Survivors of Child Sexual Abuse want a World Day
It is not hard to find evidence of our failure to protect children.
Last month another lawsuit was filed against Kanakuk Kamps former directer, Pete Newman, currently serving two life sentences with an additional thirty years in a Missouri state prison after pleading guilty to child sexual abuse. His his victims are estimated to be in the hundreds.
That such horrors could occur for years at a Christian youth camp no longer appear shocking. Accounts of abuse continue to rise to the light across both religious and secular settings — at a youth detention center, within the Boy Scouts of America, the Anglican Church and USA Gymnastics. The Catholic Church which has struggled for decades with clergy abuse, and worked to implement reforms toward progress, was again forced to grappled with past abuse with the recent release of the Cologne Report.
The reality stands that child sexual abuse is a global, public health problem and the time for world recognition is long past due.
Child sexual abuse is a world problem
The World Health Organization estimates that approximately 1 in 5 women and 1 in 13 men report experiencing sexual abuse as a child. The fear of being shamed and stigmatized keeps many victims from reporting their abuse.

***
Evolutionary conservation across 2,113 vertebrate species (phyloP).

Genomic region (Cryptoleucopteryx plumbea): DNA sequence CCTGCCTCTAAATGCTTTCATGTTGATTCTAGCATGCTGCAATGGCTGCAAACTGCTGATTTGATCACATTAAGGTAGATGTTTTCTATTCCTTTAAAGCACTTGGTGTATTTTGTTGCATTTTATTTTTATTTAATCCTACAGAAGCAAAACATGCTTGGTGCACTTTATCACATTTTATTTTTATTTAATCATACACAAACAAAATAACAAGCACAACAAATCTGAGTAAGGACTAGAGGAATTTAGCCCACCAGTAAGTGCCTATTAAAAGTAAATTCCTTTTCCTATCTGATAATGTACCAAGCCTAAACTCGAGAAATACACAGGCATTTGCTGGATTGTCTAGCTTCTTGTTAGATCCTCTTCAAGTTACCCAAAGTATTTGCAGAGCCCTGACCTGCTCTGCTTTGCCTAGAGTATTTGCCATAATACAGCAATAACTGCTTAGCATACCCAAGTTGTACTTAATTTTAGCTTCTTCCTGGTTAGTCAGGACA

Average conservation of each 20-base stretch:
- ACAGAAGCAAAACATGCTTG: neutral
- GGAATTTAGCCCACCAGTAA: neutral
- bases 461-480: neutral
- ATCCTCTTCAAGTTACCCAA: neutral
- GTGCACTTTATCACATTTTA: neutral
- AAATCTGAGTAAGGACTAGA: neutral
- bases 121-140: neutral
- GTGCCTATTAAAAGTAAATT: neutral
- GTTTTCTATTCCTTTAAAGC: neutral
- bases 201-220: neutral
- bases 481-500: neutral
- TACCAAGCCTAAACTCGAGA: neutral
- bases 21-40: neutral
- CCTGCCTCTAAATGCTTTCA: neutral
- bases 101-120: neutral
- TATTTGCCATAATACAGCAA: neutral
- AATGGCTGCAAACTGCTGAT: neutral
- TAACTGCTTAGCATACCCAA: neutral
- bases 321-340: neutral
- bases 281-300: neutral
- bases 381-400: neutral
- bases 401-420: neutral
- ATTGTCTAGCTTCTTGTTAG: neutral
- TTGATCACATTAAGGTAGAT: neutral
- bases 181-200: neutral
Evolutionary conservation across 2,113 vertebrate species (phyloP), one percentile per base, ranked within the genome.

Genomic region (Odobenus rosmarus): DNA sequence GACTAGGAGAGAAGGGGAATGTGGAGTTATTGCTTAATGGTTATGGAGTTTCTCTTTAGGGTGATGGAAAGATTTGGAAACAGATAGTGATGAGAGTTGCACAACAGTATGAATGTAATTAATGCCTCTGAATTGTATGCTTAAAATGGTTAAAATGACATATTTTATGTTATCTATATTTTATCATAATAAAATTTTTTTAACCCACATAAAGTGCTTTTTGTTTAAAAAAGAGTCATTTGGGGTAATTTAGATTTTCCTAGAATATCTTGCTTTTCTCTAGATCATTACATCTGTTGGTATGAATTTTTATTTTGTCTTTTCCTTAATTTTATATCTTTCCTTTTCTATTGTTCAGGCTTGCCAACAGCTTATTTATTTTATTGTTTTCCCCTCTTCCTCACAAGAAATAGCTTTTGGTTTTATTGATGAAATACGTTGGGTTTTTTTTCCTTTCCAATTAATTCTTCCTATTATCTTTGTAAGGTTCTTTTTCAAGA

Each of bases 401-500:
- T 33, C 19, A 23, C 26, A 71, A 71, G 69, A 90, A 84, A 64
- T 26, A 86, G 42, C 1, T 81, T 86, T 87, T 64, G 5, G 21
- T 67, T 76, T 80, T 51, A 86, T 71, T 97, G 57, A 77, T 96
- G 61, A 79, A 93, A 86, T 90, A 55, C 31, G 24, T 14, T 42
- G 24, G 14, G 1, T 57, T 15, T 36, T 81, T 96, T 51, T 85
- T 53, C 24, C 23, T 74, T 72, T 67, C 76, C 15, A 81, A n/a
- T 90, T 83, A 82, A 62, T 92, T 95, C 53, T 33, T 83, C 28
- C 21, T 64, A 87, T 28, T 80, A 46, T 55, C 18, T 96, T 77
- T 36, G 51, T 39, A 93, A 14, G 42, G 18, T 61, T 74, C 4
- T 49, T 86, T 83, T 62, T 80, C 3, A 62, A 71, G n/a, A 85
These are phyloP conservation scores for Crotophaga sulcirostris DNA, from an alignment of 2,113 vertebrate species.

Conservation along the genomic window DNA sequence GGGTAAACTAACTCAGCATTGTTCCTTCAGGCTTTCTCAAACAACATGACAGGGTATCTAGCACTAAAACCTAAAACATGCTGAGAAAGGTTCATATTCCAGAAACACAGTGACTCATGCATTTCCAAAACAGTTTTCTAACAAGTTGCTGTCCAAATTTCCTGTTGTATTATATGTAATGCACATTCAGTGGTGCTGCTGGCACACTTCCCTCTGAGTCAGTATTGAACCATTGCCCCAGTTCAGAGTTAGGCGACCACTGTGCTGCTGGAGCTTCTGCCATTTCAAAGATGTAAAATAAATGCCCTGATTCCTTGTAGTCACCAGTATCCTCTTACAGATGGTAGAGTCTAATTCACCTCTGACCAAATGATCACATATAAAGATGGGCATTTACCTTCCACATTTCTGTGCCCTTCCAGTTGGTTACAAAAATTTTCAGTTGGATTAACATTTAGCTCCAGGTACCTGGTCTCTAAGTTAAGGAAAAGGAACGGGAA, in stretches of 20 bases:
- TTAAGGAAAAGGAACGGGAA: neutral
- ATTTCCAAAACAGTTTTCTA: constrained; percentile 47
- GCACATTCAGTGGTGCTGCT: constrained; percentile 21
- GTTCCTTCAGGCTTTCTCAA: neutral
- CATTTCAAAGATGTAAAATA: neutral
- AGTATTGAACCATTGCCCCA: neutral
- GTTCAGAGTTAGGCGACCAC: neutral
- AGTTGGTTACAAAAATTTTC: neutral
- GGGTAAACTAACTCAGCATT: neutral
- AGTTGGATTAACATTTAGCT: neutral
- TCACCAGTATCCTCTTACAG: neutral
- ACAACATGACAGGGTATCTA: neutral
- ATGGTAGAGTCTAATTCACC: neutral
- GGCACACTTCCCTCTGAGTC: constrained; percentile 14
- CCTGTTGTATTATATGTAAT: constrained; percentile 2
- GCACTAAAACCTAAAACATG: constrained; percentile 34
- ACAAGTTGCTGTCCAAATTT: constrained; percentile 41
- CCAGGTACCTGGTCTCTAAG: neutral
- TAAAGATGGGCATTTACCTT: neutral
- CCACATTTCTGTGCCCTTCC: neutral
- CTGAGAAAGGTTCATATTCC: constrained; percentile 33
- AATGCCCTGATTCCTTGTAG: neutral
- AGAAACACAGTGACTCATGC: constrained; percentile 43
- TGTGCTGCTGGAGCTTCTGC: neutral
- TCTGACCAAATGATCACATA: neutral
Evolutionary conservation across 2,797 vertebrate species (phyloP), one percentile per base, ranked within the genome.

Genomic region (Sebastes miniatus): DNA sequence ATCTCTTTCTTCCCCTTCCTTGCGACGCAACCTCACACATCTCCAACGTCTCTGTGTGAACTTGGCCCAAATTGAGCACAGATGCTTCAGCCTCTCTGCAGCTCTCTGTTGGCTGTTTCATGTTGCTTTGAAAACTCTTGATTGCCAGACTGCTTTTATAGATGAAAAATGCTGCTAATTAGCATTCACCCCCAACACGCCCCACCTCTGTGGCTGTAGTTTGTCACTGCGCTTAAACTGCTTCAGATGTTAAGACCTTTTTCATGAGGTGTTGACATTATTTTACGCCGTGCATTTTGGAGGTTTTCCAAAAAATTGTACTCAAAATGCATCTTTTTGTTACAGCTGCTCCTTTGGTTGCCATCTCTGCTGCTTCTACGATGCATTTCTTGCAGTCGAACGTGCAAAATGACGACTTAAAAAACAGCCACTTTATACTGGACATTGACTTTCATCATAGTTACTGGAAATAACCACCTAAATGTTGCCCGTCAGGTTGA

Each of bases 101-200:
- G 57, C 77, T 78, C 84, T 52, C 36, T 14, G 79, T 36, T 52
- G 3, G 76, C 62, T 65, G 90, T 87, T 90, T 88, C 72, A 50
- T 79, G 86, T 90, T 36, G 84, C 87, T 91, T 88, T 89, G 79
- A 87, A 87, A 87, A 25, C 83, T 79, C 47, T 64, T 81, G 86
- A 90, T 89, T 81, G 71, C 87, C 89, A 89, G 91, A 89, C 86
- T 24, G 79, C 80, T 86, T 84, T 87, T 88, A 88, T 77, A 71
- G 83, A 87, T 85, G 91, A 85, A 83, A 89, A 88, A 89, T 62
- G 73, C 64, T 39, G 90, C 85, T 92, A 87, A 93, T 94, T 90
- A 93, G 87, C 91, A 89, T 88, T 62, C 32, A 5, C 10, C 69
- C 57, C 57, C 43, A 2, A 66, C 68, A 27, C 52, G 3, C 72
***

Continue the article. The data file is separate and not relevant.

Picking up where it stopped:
These statistics are merely the metaphorical iceberg’s tip, the impact goes much deeper and is often largely unseen. Nearly half of adolescent girls who experience sexual abuse never tell anyone, and 7 out of 10 victims never seek help. The trauma experienced by child survivors of sexual abuse has lasting negative effects on the victims socially, psychologically, sexually, behaviorally and spiritually.
Maryam Abdikadir of Kenya is a survivor of female of genital mutilation (FGM). She was cut at only six years old because she was taught ‘every Muslim girl is supposed to be cut’. When she learned and studied the religion of Islam, she found no place in it for FGM. This revitalized her faith and strengthened her belief that religious leaders need to be aware and informed to advocate for the protection of children.
Survivor-led initiative for April 8th World Day